“There can be no doubt that this Europe is not the Europe we dreamed of, is not the Europe we want. There is also no doubt, however, that no other path is open other than to fight from within to change it,” Greece’s Prime Minister Alexis Tsipras said on Saturday, after the 27 European leaders concluded an anniversary summit by signing a declaration of unity.
Tsipras said that he had put the crucial issue of the EU’s social acquis and whether this was equally accessible to all EU member-states at the centre of the discussion. “Obviously, the answer I was given was positive but it remains to be seen whether rhetoric and the action continue to diverge. We will see this very soon,” he added.
Regardless, he said, the reply given by the heads of European institutional bodies, saying that Greece was no exception to Europe’s social acquis, “encourages us to continue in a struggle that concerns the workers and people of Greece as much as the workers and all the peoples of Europe.”
Tsipras was also critical of trade unions in Greece, which he said were “in the rear guard and not on the front lines, as in other countries in Europe.”
In spite of everything, Tsipras added, “we are engaged in a struggle and will continue to fight in order to protect the founding values of Europe, the social acquis and to regain the reliability, the policy, trade unionism and institutional organs of the EU.” Europe’s biggest enemy, he said, was the neoliberal direction that the EU had adopted in recent years.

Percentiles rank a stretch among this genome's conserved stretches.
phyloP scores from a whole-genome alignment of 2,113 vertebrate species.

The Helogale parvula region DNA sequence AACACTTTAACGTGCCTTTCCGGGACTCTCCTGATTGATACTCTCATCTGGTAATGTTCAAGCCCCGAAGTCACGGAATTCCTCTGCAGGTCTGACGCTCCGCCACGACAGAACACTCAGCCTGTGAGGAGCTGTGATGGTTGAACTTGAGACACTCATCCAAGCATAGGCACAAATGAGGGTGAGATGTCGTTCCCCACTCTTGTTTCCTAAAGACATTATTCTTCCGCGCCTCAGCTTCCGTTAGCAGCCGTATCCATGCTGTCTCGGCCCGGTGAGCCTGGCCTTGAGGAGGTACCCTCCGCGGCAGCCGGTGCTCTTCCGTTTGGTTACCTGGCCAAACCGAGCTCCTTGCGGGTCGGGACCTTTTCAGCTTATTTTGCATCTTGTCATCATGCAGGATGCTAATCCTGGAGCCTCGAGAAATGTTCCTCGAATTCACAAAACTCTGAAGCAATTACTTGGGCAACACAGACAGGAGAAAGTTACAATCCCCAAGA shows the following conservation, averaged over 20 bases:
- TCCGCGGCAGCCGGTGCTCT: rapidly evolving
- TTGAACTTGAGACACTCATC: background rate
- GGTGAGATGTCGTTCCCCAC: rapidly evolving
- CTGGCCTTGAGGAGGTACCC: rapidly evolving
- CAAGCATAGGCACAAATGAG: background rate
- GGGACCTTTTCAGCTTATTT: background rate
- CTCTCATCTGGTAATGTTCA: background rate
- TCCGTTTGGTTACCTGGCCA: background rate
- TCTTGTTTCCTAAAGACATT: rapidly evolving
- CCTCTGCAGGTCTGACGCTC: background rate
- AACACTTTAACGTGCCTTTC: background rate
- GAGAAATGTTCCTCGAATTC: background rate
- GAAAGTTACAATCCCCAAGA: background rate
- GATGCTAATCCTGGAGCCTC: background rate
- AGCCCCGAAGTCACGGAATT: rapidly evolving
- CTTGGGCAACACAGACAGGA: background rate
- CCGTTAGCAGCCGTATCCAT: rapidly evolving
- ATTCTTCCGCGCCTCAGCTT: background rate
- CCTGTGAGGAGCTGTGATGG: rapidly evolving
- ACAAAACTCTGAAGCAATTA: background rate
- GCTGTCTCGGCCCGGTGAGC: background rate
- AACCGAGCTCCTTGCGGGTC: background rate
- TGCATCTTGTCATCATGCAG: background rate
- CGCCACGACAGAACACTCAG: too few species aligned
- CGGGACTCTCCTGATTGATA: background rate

Tsipras welcomed the clear references within the Rome Declaration to a need to reinforce Europe’s social character, noting that such references “had been missing in recent years, from texts written in a purely technocratic language” and noted that the struggle must continue.
Asked whether he had concerns and doubts about the final wording of the Declaration, Tsipras replied affirmatively and said he had given thought to whether he should sign it. “Primarily, however, I believe that we succeeded in including an important reference to the necessity for a social Europe,” he said, noting that it was “an ongoing battle and we will continue to fight.”
In a message for March 25, the anniversary when Greece celebrates its 1821 revolution and the war of independence again Ottoman rule, Tsipras said that the day celebrated a Greek revolution that had been linked over time with the struggles at the heart of Europe, for independence, freedom and social justice.
“This struggle, in different conditions today, a struggle for national sovereignty and independence is dominant and will be dominant with the framework of the EU,” he said.
The 60th anniversary since the founding of the European Union was also an opportunity, Tsipras said, to return to its founding values.
“Now is the time to reflect upon and recognise these founding values and return to them. We cannot dream of Europe’s future without focusing on human dignity and social rights. It is necessary for us to rediscover these values, to rediscover the social model,” he said.
The current danger was far-right populism, the Greek prime minister said, and this was a phenomenon linked to the policies currently being implemented. If Europe’s leaders were unable to provide European citizens with a vision, he warned, “there will be room for anti-political and anti-European forces to emerge.”